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Kati’s 3+1 step travel advice

April 4, 2018

Now that almost a year has passed since my big trip, I am back to a life with a daily routine. That’s maybe the biggest contrast to being on the road. Wearing more than a rotation of 4 t-shirts is also nice. Blogging on a laptop as well. During my spring clean of this site, I discovered another unpublished fragment that I wrote somewhere between Fiji and Fuji back then and I wanted to share it with you.

I’ve found along the way that my travel style is different from most people’s and I really enjoy it. When I look at the grand scheme of things, not the what-to-pack-how-to-pack kinda stuff, here is my humble opinion on traveling. Kati’s 3 step travel advice if you like:

1. Go slow

Some people asked me in all honesty what on earth I was planning to do for 6 weeks in Fiji. Well, what can I say to that. [Insert wise, calm, Buddha-like smile here.] But seriously people, slow down. You won’t get to know a country or even a city in one-two weeks. Plan the amount of world you want to see according to your time budget. There is so much to see anywhere, even around the corner by the way. After two weeks camping at Dolphin Bay Diver’s Reatreat in Tavenuni, I had a Schlüsselmoment that defined the rest of my trip. I found a hammock at the beach, made myself comfortable and looked out at sea. When I next checked for time, it was    four   hours   later.    I hadn’t slept, I hadn’t read, I hadn’t talked to anyone. I listened to the waves, observed the tide coming in, felt the breeze and watched my dirty feet. I hope it doesn’t sound too pathetic when I say that this moment changed my life.


Going slow in Fiji.

You can’t do this if you have a to-do list. If I only had two-three weeks let’s say, I would choose a destination with short travel time, very carfeully select a few places that I wanted to see and leave the rest open. Going slow is less stressful and cheaper than rushing through a program. And it leaves more space for the next point.

2. Go local

Upon my arrival in Fiji, I met a nice lady at the bus stop in front of the airport (full story here). After chatting for a while, she offered me to stay at her house. At first I was amazed, but then I experienced this almost every single day while in Fiji. I could have done almost my entire 6 week stay there without any advance planning, relying for directions, transport and even accommodation entirely on the mamas, taxi drivers, bartenders and school children I met along the way! This was a big takeaway. I realized that too much planning in advance, mainly booking accommodation online, was preventing me from going more local. The family with a spare bedroom in rural Vanuatu, the guy who opened a community hostel in Northeast Laos, the rundown Chinese business hotel in Lashio, Burma or the campsite of the National Park near Penang, Malaysia all don’t have websites. You find them by walking around, asking, and often by chance.

Going local in Myeik, Burma.

These establishments tended to be more locally owned and less catering to the tourism mainstream than the backpacker hostels on bookingdotcom, expats renting rooms on airbnb or the higher end hotels on other sites like agoda. Nothing against those. But I enjoyed not just talking to those mamas, taxi drivers and school children, but seeing their kitchens, wardrobes and gardens, eating their food, going to their parties and yes, leaving my money with them. They needed it more than I did after all and they gave me something priceless in exchange – the famous “local experience”. (The same goes for transport and eating out obviously.)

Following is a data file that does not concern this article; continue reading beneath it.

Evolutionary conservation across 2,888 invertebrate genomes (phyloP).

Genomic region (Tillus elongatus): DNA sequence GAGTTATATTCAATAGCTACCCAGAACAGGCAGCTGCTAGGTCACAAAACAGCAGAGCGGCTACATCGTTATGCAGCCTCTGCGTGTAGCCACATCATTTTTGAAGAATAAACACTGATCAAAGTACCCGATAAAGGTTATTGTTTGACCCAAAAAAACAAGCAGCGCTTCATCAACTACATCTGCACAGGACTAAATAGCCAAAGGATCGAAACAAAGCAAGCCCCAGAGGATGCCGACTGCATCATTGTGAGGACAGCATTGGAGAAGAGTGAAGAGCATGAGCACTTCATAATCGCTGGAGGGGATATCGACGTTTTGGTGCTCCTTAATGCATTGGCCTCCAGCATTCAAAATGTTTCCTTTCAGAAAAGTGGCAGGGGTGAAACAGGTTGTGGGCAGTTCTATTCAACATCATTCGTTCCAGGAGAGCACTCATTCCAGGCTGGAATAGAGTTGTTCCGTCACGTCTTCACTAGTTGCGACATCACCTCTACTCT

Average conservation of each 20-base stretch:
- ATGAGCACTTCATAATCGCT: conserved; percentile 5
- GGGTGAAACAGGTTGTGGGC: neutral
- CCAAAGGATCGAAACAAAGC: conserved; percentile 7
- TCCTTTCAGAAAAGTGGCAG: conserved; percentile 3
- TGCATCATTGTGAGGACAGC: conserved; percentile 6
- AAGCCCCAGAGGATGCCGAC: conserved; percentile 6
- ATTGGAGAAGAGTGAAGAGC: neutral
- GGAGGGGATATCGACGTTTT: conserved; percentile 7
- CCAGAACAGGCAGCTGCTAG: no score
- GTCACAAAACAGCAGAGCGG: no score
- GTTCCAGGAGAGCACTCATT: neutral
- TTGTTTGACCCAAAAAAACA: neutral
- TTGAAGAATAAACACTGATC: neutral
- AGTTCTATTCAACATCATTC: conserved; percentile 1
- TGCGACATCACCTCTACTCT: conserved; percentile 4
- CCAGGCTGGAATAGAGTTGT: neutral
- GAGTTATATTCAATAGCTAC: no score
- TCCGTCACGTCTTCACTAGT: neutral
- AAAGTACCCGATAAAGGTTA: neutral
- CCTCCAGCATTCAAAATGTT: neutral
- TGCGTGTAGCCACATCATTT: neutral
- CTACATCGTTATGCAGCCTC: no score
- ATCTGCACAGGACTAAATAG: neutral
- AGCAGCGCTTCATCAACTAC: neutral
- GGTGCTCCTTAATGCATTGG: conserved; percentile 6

3. Go light

You can live out of a 40 liter backpack for 8 months. Yes, you can! I did it and had even too much stuff. SE Asia is doable in flip flops. One book is enough, you read it and exchange it for a new one at the next café. Forget the ipad, the fancy camera and all other electronic equipment. A smart phone is enough. Laundry is incredibly cheap, fast and reliable in most places. If you need to buy souvenirs or 7 kilos of fabric in Yogyakarta (hehe…), mail them home. Everything arrives, eventually. The advantages of going light are major in my view:

  • You only have hand luggage on flights (assuming you stay below the 7 or 10kg allowed maximum by many airlines). So your suitcase can’t get stuck in Charles de Gaulle or go completely missing … Trust me, I’ve been there.
  • You are mobile upon arrival and can hop onto a mototaxi directly, saving time and money and feeling the wind in your hair.
  • You have less belongings that can get stolen. Actually, ideally you have nothing to fear and can leave you main pack with a store merchant if necessary. Because your phone, cash, cards and passport are with you in a purse. I found this freedom to be the biggest luxury.

40l backpack and Balinese straw hat in Japan.


I get nostalgic reviewing this advice. My greatest travel fantasy still is to just leave home with my clothes on and a credit card. Maybe by bike. I will do it one day. Because my biggest advice of all is this: just go. Don’t think too much about it, don’t overplan, don’t wait to have more money, don’t calculate, calibrate and investigate (too much). Don’t worry either. If it’s the neighbourhood you have never been to in your own city on your next free afternoon – go. If it’s crossing the border to buy unusual groceries – go. If It’s visiting your friend for a long weekend, the one who is doing an internship in a random place  – go. And if it’s quitting your job to take the Transsiberian train to reach Kamchatka – go. When it comes to travel, I have to borrow the best slogan ever created in the history of advertising: Just do it.


Going somewhere, slowly.

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